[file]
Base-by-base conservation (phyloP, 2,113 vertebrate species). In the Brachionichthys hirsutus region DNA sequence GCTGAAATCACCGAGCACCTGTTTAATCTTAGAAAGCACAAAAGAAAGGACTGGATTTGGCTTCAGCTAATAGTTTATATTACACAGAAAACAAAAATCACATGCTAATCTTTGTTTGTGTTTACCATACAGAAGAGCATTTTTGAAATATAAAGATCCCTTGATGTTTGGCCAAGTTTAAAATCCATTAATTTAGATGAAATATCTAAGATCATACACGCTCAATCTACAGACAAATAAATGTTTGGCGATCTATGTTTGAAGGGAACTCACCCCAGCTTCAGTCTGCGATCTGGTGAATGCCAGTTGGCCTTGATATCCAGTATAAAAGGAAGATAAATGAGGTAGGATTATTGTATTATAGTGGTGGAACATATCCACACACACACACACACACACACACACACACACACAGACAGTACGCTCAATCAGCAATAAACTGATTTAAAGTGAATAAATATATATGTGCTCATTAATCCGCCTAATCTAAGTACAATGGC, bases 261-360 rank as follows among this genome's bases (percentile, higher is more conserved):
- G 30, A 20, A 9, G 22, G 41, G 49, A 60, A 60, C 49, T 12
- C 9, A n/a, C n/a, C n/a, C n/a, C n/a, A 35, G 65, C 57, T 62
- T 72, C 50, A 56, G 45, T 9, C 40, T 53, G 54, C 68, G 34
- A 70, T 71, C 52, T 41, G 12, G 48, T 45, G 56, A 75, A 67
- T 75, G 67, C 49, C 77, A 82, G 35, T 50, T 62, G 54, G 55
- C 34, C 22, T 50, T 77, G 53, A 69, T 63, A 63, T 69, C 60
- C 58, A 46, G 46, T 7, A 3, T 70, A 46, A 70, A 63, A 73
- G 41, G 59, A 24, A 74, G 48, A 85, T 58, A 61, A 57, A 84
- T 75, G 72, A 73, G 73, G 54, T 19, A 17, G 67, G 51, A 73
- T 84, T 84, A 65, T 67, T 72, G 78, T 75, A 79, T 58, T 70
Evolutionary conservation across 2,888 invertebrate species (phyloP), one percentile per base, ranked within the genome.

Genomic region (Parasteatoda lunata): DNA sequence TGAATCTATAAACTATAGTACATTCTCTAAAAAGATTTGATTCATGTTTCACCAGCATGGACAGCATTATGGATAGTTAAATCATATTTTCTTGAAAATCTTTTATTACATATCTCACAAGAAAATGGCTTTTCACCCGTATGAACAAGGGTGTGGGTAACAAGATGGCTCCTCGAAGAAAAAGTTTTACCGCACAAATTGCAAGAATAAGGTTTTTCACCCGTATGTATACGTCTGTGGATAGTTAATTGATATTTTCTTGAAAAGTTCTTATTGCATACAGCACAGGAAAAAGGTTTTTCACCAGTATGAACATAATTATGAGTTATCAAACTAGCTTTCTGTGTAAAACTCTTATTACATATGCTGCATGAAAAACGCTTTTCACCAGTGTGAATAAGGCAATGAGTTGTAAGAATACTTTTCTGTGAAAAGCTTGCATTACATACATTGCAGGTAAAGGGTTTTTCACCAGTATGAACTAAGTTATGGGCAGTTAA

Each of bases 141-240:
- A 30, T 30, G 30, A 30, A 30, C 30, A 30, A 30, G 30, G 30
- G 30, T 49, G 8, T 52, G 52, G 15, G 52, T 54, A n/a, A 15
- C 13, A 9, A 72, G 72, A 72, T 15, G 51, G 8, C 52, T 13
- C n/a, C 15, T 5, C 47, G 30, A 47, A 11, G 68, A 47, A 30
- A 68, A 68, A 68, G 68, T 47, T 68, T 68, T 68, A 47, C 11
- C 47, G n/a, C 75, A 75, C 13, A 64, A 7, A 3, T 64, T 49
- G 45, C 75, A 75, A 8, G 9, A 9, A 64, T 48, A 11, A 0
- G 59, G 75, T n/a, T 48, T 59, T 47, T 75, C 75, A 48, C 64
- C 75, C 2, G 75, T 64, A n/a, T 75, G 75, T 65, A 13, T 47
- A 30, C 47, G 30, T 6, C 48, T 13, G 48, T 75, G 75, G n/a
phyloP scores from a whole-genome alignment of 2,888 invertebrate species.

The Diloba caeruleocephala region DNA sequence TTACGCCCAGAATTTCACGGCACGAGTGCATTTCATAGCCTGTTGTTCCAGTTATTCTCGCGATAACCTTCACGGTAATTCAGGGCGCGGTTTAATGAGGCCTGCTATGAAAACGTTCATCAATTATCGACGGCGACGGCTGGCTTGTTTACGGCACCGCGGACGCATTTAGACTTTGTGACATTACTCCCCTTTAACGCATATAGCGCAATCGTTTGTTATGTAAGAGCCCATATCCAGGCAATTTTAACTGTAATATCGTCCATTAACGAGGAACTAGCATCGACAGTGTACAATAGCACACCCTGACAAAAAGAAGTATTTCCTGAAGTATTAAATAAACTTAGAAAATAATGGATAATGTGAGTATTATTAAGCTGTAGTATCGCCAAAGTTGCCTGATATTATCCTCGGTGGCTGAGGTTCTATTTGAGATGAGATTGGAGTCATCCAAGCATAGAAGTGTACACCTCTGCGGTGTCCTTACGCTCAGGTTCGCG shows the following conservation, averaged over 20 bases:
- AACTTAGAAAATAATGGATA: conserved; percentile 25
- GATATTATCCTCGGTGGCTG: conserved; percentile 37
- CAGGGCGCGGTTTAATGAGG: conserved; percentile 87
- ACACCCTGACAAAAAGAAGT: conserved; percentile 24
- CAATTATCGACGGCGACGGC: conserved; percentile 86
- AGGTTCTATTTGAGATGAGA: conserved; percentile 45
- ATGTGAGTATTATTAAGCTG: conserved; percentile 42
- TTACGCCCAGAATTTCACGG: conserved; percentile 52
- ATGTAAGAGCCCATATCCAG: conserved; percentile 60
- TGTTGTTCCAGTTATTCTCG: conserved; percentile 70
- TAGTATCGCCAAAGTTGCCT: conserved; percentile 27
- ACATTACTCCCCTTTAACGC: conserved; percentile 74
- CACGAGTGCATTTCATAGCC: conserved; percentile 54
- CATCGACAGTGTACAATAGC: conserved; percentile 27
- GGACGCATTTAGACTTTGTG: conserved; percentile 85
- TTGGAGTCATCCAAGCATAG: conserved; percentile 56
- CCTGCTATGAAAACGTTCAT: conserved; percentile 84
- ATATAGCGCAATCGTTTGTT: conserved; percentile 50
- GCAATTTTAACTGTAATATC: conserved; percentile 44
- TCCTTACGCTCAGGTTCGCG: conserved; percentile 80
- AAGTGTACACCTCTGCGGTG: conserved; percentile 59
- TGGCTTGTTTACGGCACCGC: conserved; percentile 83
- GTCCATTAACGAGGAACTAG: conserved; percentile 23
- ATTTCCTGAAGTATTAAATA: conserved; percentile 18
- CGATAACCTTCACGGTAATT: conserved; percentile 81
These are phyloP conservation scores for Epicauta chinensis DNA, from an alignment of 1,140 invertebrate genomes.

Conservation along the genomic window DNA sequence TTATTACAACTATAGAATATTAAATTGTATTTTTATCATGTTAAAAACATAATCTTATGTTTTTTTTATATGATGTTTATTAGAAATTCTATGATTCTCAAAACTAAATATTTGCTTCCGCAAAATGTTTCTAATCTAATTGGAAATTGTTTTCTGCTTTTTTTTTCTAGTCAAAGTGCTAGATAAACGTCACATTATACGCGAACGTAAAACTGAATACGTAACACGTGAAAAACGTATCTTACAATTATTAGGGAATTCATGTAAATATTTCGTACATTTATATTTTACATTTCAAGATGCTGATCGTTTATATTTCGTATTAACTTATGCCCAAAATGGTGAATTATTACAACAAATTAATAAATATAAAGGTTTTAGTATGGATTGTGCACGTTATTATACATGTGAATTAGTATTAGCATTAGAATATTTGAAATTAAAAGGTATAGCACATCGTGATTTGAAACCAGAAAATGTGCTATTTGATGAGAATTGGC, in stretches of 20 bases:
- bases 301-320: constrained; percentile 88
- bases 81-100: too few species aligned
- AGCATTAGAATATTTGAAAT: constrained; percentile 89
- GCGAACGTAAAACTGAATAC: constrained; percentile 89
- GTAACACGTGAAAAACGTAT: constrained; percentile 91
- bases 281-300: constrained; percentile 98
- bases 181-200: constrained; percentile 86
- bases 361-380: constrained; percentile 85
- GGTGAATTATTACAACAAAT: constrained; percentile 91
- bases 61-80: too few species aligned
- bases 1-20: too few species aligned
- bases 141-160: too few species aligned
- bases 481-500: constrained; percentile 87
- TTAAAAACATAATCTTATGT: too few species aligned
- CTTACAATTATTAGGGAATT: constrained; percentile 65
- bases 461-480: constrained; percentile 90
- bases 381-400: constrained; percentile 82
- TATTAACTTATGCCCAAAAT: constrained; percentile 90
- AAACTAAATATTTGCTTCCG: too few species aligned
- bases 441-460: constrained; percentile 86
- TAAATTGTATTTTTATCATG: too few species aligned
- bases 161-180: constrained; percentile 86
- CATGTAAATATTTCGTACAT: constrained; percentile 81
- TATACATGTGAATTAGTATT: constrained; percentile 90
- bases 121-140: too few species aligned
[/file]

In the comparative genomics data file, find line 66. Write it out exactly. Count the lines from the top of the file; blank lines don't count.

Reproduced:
- bases 481-500: constrained; percentile 87